Calling the current situation “fiscally unsustainable,” Minnesota cities will seek help from the state in covering costs of the skyrocketing number of police officers retiring due to post-traumatic stress and seeking workers’ compensation benefits.
The League of Minnesota Cities plans to push again in the next legislative session for a bill that would fully reimburse cities for the cost of insurance for police officers and firefighters on disability pensions, according to Anne Finn, a lobbyist for the group.
The number of cops and firefighters applying for disability pensions from the state retirement fund has exploded since the police killing of George Floyd in May 2020 that touched off widespread protests, riots and arson.
Since August 2020, about 80% of disability pension applicants say they can’t do their jobs due to post-traumatic stress disorder.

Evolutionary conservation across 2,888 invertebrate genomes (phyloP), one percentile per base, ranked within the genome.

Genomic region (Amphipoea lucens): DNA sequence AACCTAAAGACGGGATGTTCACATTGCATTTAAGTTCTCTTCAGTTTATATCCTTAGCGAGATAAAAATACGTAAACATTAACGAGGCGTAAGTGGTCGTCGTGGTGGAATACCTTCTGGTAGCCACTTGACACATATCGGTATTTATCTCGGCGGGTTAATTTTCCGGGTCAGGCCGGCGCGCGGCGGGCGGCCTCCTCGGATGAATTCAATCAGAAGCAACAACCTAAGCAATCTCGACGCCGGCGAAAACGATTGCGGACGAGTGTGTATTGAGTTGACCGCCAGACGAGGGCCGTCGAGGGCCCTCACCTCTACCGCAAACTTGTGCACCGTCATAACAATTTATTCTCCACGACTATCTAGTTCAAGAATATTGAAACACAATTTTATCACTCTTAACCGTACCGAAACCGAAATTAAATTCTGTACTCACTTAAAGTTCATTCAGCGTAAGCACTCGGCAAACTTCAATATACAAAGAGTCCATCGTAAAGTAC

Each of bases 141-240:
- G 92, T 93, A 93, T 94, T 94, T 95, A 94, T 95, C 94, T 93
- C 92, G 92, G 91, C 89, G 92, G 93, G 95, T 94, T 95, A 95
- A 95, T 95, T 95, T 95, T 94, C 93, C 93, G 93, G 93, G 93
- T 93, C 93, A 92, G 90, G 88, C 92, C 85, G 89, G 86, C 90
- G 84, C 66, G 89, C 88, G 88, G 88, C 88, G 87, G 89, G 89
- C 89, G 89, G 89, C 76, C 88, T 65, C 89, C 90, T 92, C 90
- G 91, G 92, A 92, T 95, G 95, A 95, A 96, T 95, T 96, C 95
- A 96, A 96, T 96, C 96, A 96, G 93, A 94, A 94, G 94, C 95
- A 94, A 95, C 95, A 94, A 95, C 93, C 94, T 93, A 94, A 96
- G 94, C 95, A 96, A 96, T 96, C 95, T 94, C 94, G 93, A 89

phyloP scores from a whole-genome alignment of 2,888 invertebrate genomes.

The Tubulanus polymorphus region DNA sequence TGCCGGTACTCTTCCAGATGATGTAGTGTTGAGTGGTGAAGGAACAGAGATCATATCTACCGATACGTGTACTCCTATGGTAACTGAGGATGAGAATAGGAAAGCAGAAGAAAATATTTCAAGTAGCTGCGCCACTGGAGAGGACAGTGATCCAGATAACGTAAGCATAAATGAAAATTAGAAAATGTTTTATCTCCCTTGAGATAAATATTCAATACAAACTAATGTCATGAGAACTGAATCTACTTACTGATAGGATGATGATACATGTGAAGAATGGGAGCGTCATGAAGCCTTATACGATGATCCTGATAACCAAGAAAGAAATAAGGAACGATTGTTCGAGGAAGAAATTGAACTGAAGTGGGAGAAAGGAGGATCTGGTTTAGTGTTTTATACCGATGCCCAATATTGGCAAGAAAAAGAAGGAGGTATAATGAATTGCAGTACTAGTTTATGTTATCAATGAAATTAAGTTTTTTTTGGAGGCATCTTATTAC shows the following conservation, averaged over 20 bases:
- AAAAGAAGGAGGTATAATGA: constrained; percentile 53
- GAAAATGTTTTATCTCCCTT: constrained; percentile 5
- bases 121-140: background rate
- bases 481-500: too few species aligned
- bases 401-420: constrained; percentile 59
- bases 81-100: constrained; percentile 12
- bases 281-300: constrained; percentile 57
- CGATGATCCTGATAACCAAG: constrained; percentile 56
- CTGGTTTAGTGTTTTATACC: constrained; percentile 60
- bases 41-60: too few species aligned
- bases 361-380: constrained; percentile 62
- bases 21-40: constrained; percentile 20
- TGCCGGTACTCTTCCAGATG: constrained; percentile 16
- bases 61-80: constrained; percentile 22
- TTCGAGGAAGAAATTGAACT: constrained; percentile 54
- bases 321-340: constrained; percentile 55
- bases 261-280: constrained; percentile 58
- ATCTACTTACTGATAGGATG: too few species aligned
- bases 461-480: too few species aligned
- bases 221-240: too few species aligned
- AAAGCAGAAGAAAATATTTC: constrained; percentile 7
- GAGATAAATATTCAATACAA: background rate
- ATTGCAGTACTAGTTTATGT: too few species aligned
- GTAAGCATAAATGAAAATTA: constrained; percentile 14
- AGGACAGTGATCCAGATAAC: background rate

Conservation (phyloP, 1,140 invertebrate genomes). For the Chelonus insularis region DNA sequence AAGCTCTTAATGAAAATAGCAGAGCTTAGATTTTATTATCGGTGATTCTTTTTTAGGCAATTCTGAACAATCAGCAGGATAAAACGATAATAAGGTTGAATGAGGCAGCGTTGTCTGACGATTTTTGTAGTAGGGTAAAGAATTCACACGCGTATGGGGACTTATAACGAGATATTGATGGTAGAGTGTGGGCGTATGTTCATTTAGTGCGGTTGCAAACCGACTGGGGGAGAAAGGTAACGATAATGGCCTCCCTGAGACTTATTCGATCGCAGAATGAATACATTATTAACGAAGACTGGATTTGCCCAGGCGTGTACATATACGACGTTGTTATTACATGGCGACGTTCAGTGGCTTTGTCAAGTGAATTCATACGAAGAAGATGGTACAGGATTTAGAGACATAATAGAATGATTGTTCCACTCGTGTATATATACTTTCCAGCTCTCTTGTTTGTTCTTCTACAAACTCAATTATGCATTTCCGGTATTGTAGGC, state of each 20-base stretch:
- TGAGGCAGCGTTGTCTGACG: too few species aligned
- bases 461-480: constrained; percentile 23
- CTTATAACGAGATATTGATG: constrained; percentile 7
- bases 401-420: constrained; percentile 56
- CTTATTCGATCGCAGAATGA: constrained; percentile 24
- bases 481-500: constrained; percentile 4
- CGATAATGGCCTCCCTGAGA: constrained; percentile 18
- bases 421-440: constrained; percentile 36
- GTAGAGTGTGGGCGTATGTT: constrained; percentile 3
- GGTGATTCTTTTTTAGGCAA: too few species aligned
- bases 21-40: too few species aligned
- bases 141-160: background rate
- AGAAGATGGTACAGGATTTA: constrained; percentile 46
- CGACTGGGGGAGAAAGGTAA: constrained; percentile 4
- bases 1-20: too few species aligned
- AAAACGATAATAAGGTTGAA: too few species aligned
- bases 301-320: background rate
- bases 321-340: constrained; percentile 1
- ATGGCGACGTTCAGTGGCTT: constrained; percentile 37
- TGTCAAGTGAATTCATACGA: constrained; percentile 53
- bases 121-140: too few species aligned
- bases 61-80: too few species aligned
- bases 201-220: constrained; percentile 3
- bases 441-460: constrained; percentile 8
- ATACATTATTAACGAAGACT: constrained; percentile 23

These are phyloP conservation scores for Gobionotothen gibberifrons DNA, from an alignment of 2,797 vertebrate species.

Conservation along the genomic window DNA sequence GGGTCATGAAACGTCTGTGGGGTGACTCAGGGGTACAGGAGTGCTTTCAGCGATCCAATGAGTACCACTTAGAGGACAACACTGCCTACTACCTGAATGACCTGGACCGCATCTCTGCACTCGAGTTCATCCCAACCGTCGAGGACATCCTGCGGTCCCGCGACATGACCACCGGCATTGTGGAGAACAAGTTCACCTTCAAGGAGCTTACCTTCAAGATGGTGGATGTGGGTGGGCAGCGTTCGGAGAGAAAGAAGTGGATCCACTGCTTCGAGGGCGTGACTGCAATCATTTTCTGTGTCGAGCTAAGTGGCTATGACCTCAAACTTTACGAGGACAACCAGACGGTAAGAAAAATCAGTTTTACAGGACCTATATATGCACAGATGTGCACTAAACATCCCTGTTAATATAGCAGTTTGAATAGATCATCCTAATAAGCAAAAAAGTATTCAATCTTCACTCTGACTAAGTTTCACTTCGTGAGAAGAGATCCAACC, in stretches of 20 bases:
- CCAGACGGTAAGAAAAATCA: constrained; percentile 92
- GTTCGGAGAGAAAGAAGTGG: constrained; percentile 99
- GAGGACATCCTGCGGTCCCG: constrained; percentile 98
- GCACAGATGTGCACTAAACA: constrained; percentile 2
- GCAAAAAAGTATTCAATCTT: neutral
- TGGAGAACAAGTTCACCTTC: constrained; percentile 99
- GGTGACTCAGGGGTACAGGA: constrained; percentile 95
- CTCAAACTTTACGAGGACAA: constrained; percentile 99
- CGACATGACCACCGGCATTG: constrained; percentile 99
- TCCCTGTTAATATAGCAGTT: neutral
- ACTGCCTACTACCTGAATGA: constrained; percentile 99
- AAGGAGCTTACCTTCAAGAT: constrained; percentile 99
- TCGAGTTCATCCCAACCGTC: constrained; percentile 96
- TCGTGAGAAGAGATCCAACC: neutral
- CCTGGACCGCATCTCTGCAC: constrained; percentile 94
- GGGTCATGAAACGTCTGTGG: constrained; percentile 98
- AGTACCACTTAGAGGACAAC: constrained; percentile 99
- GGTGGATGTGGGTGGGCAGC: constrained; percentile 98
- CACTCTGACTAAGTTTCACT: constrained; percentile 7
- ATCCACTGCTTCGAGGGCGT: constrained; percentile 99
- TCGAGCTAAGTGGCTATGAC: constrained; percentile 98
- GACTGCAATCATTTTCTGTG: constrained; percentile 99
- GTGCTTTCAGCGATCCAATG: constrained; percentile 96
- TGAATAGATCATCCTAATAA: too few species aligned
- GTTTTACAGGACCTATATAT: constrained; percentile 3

Insurance firms have been siphoning off money from New Jersey’s pension funds for the past 15 years thanks to a policy decision that shifted financial obligations for employee injuries to pension funds, according to an investigation by acting state Comptroller Kevin Walsh.
A report on the investigation said that a 2006 policy adopted by the Division of Workers’ Compensation (DWC) encourages injured employees to accept continuing medical monitoring and coverage instead of cash settlements. The report said the approach, which puts the financial burden on pension funds to pay workers rather than on insurance firms, has provided “a windfall to insurers and financially harms the pension funds.”
At least 114 public employees received both an accidental disability pension and a medical monitoring settlement between 2016 and 2019, according to the report. However, it said the exact cost to the pension funds was unknown because there are no records or data on what insurers would have paid in the absence of medical monitoring settlements.